Both can cause hallucinations or delusions. It’s worth keeping in mind that hallucinations and delusions are not the same thing.
First, delusions are beliefs that do not agree with existing facts and persistently remain, despite all evidence against them. Hallucinations can involve any sense but are usually associated with seeing or hearing. They cannot be confirmed by anyone other than the person experiencing them.
If you think medication might be causing either of these in your loved one, consult the individual’s doctor. You also can do some research yourself by speaking with the pharmacist or by clicking into the medication’s own website. (Just type in the name of the medication in whatever search engine you use, and you should get the information you need.)
Even then, if you believe a medication is the reason for hallucinations or delusions, check with the prescribing doctor before cutting off its use. Why? Many medications should not be stopped abruptly and need to be tapered off.
Another cause of delusions and hallucinations can be dementia. Alzheimer’s disease, for example, affects each person in a different way. Some people have delusions. Some experience hallucinations. Some have both, some neither.
A general rule of thumb is if the hallucinations don’t frighten or upset someone (they’re “friendly” hallucinations), the people around the sufferer need to just “go with the flow.”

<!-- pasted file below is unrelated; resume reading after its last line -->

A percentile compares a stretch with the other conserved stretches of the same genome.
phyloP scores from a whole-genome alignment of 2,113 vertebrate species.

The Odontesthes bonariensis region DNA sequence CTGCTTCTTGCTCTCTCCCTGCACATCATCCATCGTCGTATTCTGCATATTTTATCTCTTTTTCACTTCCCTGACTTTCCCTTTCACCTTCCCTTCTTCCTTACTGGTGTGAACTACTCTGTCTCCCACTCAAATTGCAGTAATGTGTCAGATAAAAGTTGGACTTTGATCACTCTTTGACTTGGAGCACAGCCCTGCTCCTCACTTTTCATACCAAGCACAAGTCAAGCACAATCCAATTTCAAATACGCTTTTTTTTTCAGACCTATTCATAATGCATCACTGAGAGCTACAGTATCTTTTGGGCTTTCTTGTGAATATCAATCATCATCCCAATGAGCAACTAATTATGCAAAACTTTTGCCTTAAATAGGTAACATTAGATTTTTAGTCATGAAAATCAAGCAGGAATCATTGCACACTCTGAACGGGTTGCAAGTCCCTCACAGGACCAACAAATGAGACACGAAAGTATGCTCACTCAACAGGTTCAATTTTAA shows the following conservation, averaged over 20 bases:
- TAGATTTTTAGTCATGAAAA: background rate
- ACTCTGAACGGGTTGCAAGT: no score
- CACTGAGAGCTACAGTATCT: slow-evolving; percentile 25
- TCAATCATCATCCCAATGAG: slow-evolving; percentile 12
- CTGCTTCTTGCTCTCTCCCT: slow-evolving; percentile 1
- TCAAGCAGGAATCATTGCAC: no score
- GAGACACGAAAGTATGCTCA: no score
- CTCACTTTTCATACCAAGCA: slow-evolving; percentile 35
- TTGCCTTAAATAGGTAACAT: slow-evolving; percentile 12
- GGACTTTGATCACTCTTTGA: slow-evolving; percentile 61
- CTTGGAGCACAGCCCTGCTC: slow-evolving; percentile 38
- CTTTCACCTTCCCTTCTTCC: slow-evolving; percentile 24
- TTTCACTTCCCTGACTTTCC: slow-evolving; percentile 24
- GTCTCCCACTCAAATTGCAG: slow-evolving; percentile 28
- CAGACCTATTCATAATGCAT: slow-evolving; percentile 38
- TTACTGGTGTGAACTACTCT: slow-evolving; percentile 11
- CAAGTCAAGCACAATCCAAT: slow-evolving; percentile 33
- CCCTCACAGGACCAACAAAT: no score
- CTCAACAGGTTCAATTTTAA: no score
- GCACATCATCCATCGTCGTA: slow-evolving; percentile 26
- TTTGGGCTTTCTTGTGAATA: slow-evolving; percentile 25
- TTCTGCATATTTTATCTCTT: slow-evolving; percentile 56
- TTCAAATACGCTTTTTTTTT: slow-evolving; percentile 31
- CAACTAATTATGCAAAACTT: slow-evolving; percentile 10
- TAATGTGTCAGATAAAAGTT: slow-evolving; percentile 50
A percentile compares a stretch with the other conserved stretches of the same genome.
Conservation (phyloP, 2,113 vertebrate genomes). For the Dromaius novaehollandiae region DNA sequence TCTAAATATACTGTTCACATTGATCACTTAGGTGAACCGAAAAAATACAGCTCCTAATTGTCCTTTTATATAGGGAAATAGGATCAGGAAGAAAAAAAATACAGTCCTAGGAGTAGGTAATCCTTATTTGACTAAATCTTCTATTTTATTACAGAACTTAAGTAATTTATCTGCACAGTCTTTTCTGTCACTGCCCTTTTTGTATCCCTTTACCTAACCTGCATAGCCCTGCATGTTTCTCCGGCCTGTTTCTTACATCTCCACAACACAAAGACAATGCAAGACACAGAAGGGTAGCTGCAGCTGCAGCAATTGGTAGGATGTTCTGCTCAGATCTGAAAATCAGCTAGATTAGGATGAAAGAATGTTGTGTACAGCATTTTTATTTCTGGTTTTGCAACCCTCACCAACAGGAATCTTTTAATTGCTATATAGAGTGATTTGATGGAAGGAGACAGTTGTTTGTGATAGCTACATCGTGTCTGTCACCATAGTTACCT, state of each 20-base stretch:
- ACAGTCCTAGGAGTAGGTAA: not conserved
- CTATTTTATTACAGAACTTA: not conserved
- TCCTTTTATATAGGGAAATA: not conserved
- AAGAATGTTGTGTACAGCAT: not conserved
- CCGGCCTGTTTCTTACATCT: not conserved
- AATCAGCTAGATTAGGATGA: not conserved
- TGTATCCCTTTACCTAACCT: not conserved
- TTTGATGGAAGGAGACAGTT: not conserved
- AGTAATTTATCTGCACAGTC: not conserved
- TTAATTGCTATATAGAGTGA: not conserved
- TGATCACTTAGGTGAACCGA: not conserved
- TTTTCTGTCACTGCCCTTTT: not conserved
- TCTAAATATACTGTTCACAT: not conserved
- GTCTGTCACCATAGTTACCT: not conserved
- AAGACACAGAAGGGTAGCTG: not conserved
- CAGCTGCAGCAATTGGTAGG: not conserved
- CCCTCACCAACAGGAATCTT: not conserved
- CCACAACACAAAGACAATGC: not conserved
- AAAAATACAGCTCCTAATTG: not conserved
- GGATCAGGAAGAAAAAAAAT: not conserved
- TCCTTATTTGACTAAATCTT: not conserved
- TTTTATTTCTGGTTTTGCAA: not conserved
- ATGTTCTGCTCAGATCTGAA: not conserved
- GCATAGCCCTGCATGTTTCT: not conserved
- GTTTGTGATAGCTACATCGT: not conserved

Validation is important when hallucinations appear to enter the picture. If a loved one says he or she hears or sees someone who isn’t really there, you can ask, “Are they nice?” or “What’s your friends’ names?”
The situation gets more difficult, of course, if hallucinations are not friendly. The sufferer might think someone is out to kill him or her, violate his or her loving space or do some other type of harm.
Validation helps in this situation, too, but getting it is trickier than with “friendly” hallucinations. This is where “therapeutic fibs” might come in handy. You won’t be telling the entire truth but it will be in your loved one’s best interests.
If your loved one feels threatened, you can sympathize and say that you, too, were worried so you called 911 and authorities took the offender away. This might or might not put the person’s mind at ease; and even if it does, it might not last long. Unfriendly hallucinations can start up again and you will have to respond again. If such a routine persists, you should consult a doctor.
For more information about Alzheimer’s and how it might affect a loved one, check out the free,